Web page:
SRUC

HNC Golf Course Management

Campus: SRUC Elmwood, Fife

"I valued the opportunity to have one-to-one conversations with lecturers whenever I wanted to reach out. This gave me a sense of belonging, and a feeling of being valued and cared for as a student. The teachers are very friendly, patient and accommodating."

After doing a degree in Agriculture and Crop Science in his home country of Zimbabwe, Tizayi Sithole became interested in golf course development.

The 44-year-old signed up to study for an HNC in Golf Course Management at SRUC’s Elmwood campus – where he was named Student of 2021 by his classmates.

Tizayi, who spent three years studying at SRUC, said: “I valued the opportunity to have one-to-one conversations with lecturers whenever I wanted to reach out. This gave me a sense of belonging, and a feeling of being valued and cared for as a student. The teachers are very friendly, patient and accommodating.”

As part of his course, he went to America on the Ohio International Internship Programme where he learnt about golf course management and agronomy, and volunteered at the TPC Sawgrass Player Tournament.

He has also just completed a one-year internship at Lake Nona Golf & Country Club in Florida, USA.

In Zimbabwe he works with local greenkeepers to help maintain existing golf courses which are facing financial challenges.

“I have learnt about the construction process from the ground up and I have learnt the importance of function in relation to architectural design,” he said. “The golf courses we have renovated and built were never extravagant, but they are coming back to life and becoming a beacon of hope for the survival and existence of golf in my country.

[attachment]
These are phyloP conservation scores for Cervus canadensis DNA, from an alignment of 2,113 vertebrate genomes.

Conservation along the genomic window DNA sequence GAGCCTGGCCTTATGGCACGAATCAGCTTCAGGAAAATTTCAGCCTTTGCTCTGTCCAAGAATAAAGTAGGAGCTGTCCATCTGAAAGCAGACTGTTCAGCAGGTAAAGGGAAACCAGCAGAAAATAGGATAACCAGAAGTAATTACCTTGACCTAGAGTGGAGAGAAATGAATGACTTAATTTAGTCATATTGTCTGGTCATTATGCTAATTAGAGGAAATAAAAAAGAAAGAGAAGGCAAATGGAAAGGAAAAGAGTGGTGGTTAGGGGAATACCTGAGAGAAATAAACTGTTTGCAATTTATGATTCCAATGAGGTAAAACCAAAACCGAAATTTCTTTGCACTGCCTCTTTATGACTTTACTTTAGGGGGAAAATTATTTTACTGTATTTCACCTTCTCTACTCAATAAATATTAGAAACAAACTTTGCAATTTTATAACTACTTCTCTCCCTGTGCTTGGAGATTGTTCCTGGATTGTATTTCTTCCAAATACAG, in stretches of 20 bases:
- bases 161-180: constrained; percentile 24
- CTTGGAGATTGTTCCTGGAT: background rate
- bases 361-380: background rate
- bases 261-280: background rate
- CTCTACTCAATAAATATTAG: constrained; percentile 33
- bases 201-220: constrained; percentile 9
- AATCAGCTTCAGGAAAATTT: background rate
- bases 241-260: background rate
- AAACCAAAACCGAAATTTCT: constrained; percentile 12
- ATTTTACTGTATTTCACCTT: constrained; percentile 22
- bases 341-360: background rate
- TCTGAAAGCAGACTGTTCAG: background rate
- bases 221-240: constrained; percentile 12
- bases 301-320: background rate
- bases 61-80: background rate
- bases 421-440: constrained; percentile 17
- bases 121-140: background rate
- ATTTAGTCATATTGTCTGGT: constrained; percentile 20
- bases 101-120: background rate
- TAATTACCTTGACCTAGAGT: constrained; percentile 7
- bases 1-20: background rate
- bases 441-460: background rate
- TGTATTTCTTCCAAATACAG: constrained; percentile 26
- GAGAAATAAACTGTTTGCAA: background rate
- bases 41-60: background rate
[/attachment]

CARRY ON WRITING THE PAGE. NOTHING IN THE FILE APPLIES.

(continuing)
“I have also initiated, and am the secretary general of, the Zimbabwe Golf Course Superintendents Association, which holds educational seminars with service providers on how best to use their various products in the maintenance of golf courses.”

He wants to continue his education by doing an HND, followed by a Masters in Turf Management.

“I want to become a turf grass guru in golf course maintenance so as to offer accessible and affordable consultancy services in underprivileged communities,” he said. “Living in a mid-income town, I have seen struggling golf courses closing down and some being turned into residential sites by councils, but there are a few left that require immediate intervention.

“My goal is to spread the education of greenkeeping to most golf courses in my country, and Africa at large, and avoid the closure of golf courses due to negligence and a lack of experienced greenkeepers and create financially stable and sustainable golf courses for the future.”